Ambrose gritted his teeth. What manner of weed was this? Not soldier moss or armored elderthorn or even briarmarrow. He was expecting a thing of thorns and bristles, of weeping pustules and muscular leaves. Certainly not this lithe, skinny thing, no better than an oversized beansprout. But the ground still rumbled, and more tendrils broke through, and with a groan an enormous seed pod of darkened plant matter rose from among them like the head of a giant snake.
The guard shouted again. Ambrose stole a look behind him, saw several figures pointing out toward the distance. More lines of turned earth appeared, thicker this time. Ambrose could see sharp rows of thorns protruding from the mounds--a different weed entirely, and while he could at least identify this one it offered little comfort. It was constricting ridgethorn.
"Damn it all," he muttered, running to intercept this new threat.
But the ridgethorn didn't attack the castle walls. It burst from the ground around the bulbous green vine and began wrapping itself around it. The tendrils of the mystery weed clutched at the thorns, pulling at them. The thorns bit into the soft flesh of the other weed, and Ambrose caught the strong scent of dandelion milk. The seed pod trembled and began to glow, and for a moment he braced himself for whatever fresh horrors this unidentified weed would unleash... but the glow was warm and nonthreatening, and his unease melted away with the realization. There was only one weed out in the field today.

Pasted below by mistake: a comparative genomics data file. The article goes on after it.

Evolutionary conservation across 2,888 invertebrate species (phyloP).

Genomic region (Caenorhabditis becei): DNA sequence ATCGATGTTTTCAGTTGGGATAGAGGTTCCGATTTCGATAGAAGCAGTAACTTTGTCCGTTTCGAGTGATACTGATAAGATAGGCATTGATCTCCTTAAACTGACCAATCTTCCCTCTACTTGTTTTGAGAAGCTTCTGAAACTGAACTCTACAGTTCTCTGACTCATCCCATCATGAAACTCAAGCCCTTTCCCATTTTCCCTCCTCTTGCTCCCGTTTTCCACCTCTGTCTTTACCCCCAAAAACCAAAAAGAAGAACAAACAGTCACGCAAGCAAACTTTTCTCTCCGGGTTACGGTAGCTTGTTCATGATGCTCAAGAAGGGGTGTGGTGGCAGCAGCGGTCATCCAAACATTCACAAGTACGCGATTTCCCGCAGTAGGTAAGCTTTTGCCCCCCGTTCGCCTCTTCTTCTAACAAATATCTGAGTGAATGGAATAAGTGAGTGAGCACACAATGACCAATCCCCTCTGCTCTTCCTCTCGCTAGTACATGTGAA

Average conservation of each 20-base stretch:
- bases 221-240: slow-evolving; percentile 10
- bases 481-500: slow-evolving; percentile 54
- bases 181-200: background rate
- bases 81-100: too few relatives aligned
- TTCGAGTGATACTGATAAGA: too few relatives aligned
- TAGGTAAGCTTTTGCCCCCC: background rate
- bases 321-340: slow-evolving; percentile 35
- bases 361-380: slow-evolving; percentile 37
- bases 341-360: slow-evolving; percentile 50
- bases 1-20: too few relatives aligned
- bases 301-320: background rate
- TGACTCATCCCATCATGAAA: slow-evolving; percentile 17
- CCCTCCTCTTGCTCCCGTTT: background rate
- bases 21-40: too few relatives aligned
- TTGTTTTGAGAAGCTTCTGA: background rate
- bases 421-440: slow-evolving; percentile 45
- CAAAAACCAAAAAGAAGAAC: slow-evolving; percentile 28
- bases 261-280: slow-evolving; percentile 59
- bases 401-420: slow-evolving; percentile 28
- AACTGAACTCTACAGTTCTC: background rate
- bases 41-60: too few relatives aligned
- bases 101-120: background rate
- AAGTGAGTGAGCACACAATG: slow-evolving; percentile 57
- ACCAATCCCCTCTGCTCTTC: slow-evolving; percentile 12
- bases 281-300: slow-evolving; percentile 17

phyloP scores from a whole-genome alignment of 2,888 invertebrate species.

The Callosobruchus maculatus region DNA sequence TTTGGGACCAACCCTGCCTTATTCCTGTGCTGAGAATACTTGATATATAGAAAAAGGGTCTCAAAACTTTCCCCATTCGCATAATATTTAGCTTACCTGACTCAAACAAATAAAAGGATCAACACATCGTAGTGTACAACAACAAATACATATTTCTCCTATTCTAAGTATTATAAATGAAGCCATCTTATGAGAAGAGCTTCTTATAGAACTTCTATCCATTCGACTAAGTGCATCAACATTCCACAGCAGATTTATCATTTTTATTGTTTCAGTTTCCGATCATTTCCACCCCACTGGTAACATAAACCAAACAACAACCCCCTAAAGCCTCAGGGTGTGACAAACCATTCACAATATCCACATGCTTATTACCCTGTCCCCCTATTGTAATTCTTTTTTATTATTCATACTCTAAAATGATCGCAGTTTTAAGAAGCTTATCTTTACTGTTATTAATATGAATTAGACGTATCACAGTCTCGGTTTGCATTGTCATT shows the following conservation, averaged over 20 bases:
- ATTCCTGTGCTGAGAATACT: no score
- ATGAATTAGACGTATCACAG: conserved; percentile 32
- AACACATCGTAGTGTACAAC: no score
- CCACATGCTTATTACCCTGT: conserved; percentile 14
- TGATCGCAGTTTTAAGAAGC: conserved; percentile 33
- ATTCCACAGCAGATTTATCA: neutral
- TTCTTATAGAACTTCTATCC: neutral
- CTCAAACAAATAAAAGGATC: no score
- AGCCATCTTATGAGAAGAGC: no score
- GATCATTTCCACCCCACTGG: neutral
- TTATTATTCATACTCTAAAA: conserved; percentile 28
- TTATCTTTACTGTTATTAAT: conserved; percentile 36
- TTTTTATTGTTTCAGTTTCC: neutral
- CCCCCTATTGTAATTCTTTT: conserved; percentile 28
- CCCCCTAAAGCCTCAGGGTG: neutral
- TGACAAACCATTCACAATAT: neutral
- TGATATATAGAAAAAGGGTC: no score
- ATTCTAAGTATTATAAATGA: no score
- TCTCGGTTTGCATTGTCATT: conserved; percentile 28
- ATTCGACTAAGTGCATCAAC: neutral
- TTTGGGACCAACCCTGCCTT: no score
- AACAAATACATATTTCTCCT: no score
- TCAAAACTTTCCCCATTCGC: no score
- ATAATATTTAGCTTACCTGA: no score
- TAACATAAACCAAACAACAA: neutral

Ambrose charged at the ridgethorn, swinging and hacking. The weed's flesh parted easily under the enchanted blade, and the thorns were cleaved from its back. Yellow-orange ooze flowed freely from every cut and tear, smoking as it came into contact with the air and turning the ground brown wherever it touched. But still the ridgethorn squeezed and squeezed at the other plant, creeping slowly up toward the pod. Slowly, slowly... but too late.
The pod shuddered and fell to the ground. It split down the middle, and Ambrose gave one last whack at the ridgethorn before running toward the pod. He stuck the sword point-first into the lawn and pried the pod open with his hands. When the pod parted, a brilliant light poured out, and the ridgethorn slackened and collapsed lifelessly to the ground.
Inside the pod, Ambrose found a baby girl with skin of golden green. He smiled at her. Understood.
Ambrose reached the gatehouse bent and withered. A young woman stood beside him, one hand holding his, her other hand holding the sword.
"Do not be alarmed," Ambrose assured the awestruck guards. "This is my Successor." And he turned to her and said, "You must take up my sword and my trowel. The garden is the heart of the kingdom, and you must be its champion."
And Ambrose collapsed to his knees, his body disintegrating and blowing away in the breeze.
The End
This story was first published on Friday, August 23rd, 2019